In a crime so brutal it shocked the entire state and region, Deborah Sykes, a young white newspaper reporter, was assaulted, raped, sodomized and stabbed to death just blocks from where she worked in Winston-Salem, North Carolina.
Although no physical evidence linked him to the crime, Darryl Hunt, a 19-year-old black man, was charged with the heinous crime based in large part by an eyewitness identification made by a former Klu Klux Klan member. In an atmosphere of racial division, Hunt was convicted by a jury of 11 whites and one black, and sentenced to life imprisonment.
The year was 1984.
Ten years later in 1994, DNA testing proved that Hunt did not rape Deborah Sykes, and cast serious doubts on his involvement in her murder. Yet he would go on to spend another ten years behind bars, all for a crime he did not commit.
It wasn’t until 2004, through the help of a young journalist’s probing and investigating, that Hunt was finally cleared. In that 20-year-span of being wrongfully imprisoned, his team of defense attorneys and public supporters never failed him. Now on the eve of his second anniversary of freedom, Hunt’s story is being told through the riveting HBO documentary feature film, THE TRIALS OF DARRYL HUNT.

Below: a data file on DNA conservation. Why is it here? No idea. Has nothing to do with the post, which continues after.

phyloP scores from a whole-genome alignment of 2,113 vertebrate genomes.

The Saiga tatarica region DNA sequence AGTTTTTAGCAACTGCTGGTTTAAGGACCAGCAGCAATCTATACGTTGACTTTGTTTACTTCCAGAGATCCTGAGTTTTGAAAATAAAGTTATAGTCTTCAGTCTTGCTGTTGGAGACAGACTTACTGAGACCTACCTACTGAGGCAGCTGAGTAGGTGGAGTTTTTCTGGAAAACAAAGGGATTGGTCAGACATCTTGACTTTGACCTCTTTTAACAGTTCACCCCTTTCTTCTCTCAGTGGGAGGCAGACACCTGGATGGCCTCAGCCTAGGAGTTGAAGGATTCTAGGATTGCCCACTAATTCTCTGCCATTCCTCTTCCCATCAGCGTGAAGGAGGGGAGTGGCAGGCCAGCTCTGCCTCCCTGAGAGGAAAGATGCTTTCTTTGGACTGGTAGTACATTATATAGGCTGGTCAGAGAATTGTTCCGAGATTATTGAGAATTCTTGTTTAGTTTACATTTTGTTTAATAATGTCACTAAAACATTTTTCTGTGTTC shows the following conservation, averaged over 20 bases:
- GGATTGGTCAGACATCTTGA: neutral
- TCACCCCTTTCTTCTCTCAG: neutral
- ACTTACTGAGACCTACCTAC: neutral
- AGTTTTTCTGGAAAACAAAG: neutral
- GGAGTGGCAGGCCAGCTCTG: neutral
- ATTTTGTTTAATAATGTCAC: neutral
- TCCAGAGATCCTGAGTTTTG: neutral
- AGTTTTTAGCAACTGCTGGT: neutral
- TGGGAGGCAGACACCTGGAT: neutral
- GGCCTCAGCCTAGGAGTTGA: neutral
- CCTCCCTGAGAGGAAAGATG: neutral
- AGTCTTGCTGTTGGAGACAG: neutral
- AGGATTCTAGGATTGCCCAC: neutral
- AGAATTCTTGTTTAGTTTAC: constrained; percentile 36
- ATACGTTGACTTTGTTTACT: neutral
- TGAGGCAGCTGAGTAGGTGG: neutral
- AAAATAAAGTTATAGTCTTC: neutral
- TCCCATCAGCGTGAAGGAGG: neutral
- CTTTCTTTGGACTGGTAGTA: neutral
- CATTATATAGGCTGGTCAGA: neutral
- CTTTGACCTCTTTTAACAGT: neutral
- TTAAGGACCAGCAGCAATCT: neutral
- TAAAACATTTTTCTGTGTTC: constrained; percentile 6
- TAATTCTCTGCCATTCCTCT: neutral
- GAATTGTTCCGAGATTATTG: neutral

More than a decade in the making, Ricki Stern and Annie Sundberg’s THE TRIALS OF DARRYL HUNT documents the aftermath of a brutal/rape murder and harrowing wrongful conviction in the modern American South. Told from the point-of-view of three principal subjects, an enterprising investigative journalist; an unyielding defense attorney; and a wrongfully convicted man, the film offers an eye-opening, provocative and haunting examination of a community – and a criminal justice system – subject to racial bias and tainted by fear.
Chronicling this capital case from 1984 through 2004, with extensive personal narratives and exclusive footage from two decades, filmmakers Stern and Sundberg painstakingly frame the judicial and emotional responses to this chilling crime - and the implications surrounding Hunt’s conviction - against a backdrop of class and racial bias in America.
THE TRIALS OF DARRYL HUNT brings a unique personal look at one man’s loss and redemption while challenging the assumption that all Americans have the right to unbiased justice.
This documentary premiered on HBO in 2007.